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pam-login and shadow on Gentoo

02/06/06

03:25:44 pm Permalink pam-login and shadow on Gentoo

Categories: Linux, Gentoo

I have a small partition on my work laptop on which I have installed Gentoo. Most of my work stuff requires the use of windows so it doesn't get used that often, but yesterday I decided it was high time I got everything up to date. I ran an 'emerge --sync' and then an 'emerge -uDp world' and saw that pam-login was blocking shadow. So I did an 'emerge -C pam-login' and then checked again and everything was fine so started the update process and left it to update. The problem was that, because I'd left it so long, there were 400 odd packages which needed updating, including some fairly hefty ones such as X and KDE, so by the time I was ready to go home it was only at about the 68th package. I cancelled the update and shut the laptop down so I could take it home and re-start the process the next day.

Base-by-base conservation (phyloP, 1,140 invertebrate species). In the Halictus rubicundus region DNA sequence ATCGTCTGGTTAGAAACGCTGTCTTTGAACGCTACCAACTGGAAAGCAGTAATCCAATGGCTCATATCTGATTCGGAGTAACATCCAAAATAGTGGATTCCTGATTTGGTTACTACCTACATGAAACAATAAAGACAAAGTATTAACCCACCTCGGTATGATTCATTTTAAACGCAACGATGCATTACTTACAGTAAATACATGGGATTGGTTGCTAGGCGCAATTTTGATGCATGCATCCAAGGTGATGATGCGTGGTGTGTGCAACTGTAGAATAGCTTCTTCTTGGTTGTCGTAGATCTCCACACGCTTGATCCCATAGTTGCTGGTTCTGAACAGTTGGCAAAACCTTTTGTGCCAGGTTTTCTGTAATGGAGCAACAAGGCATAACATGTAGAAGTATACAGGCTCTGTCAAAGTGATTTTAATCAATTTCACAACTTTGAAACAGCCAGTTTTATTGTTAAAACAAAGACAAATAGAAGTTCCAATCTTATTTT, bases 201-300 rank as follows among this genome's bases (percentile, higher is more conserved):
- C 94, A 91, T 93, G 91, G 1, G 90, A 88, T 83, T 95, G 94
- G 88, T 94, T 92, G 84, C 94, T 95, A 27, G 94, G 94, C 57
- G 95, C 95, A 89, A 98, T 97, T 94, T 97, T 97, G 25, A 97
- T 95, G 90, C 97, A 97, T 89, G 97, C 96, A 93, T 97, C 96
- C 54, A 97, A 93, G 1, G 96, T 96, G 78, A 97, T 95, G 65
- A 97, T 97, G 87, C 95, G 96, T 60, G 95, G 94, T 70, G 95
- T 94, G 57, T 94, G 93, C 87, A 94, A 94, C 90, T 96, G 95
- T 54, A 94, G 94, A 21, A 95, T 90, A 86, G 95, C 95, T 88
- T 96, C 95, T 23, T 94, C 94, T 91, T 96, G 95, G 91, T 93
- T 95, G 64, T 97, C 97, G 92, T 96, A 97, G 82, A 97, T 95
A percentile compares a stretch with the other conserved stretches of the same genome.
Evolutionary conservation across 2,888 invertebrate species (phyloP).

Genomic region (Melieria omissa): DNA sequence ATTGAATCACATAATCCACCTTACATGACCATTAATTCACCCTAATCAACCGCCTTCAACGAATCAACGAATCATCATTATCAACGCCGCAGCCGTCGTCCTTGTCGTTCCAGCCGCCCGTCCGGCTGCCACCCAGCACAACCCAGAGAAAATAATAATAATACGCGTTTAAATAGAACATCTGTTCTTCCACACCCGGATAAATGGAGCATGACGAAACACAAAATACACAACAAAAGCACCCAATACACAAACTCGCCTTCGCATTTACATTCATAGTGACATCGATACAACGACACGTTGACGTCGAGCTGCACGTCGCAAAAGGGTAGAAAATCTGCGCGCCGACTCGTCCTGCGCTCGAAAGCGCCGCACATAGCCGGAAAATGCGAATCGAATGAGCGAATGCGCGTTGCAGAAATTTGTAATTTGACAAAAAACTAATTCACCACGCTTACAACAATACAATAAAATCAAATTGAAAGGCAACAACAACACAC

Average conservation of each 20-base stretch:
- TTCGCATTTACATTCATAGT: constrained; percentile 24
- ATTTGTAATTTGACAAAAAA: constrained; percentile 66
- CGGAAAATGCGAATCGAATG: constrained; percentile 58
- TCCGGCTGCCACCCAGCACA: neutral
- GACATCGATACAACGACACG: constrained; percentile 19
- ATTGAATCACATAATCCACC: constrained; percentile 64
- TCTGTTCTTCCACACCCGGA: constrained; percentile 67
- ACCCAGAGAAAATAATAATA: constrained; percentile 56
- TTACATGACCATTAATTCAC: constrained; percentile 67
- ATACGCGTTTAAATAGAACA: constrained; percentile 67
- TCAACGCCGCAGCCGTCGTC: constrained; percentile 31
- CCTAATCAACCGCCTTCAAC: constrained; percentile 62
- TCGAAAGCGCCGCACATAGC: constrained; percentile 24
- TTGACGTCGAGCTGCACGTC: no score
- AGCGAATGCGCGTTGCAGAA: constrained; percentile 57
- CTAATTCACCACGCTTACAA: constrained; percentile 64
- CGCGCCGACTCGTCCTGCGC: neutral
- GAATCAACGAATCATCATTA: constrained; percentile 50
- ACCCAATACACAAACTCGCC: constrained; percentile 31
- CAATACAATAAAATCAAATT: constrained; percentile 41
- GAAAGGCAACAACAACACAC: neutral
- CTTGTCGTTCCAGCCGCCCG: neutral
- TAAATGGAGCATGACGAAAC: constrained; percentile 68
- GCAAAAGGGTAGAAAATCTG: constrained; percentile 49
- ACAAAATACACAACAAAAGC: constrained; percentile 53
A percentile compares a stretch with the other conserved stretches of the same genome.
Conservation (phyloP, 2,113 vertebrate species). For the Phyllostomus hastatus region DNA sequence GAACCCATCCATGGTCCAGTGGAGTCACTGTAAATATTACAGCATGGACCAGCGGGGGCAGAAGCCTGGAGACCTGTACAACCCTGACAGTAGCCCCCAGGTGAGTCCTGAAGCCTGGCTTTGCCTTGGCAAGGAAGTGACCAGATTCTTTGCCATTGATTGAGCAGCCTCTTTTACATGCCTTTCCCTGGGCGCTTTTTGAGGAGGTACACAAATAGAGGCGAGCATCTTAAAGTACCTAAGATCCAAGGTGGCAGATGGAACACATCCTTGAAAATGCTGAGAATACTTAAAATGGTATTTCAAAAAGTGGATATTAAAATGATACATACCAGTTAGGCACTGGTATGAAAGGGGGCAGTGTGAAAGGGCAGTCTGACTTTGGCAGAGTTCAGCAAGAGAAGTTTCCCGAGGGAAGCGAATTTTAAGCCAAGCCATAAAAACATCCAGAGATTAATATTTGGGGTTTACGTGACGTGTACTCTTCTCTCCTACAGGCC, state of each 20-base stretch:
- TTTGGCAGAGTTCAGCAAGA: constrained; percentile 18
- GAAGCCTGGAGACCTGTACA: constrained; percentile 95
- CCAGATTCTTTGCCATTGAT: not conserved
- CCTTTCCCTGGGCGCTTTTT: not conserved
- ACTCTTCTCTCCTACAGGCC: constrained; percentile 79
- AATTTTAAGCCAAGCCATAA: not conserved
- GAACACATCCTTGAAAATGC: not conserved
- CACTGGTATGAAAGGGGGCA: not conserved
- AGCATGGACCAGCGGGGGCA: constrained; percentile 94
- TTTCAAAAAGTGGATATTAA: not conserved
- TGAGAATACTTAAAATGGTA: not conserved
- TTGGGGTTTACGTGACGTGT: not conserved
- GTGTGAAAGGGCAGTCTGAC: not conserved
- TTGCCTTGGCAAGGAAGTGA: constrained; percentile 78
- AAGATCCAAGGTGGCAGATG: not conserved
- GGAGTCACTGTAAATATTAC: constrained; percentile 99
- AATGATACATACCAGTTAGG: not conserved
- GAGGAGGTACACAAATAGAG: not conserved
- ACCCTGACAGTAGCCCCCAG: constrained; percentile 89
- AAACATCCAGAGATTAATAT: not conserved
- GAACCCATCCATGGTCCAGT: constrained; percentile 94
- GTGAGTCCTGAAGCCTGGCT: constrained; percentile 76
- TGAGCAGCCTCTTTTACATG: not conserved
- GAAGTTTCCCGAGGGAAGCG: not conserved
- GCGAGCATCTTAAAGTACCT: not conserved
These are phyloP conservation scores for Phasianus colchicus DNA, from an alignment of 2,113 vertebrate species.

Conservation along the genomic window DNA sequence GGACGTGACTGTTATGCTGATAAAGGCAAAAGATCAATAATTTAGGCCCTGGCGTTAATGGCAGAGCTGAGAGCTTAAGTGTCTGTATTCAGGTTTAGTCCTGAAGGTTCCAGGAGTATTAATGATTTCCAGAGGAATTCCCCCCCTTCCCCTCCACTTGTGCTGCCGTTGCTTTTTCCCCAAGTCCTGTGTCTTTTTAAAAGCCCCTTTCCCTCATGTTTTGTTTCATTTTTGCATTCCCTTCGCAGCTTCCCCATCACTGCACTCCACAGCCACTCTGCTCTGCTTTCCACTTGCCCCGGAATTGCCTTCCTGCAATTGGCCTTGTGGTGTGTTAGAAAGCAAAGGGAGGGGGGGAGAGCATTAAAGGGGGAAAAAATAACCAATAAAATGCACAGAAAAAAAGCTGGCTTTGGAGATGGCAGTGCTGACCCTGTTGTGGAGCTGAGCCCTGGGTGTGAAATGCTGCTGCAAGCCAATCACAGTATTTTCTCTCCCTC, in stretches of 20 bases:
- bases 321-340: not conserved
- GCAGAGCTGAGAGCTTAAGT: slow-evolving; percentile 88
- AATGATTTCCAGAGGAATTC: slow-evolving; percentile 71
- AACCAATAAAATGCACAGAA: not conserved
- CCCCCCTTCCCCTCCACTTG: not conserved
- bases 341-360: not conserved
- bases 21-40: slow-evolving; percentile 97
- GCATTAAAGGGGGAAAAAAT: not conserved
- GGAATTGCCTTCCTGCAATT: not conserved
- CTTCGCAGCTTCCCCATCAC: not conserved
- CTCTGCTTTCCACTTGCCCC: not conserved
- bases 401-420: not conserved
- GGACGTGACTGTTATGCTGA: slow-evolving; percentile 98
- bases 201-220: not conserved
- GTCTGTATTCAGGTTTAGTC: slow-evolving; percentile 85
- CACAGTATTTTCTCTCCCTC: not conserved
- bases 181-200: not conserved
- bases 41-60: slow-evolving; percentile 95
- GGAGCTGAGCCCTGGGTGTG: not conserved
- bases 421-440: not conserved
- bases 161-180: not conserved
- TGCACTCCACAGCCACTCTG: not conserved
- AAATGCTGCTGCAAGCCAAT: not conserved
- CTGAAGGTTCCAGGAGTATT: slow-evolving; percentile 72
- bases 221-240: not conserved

I arrived the next day and tried to set the laptop to updating again but I found it booted up and then hung at the point where I should be logging in. I thought at first I'd maybe left KDM in an untenable state, but none of the virtual consoles were available and I couldn't connect via SSH. I did a bit of research into pam-login and discovered that it contains the '/bin/login' executable, except that now, of course, that binary comes from shadow instead. Unfortunately shadow is the last package that gets installed as part of the update (at least it was on the more up to date Gentoo machine I compared it with), so stopping the process part way through meant I was missing this rather important component.

The solution is easy enough - I downloaded the latest minimal install ISO from the Gentoo website, booted up from that on the laptop and then used the chroot instructions from the Gentoo Handbook to get back into my system. A simple 'emerge -u shadow' solves the problem after that. Morals of the story are:

  1. When you remove a package for dependency issues, check what it does first
  2. Trying to upgrade over 400 packages in one go is probably not a sensible strategy, next time I'm going to break it down a bit into functional groups (though next time, I might not wait so long before updating...)

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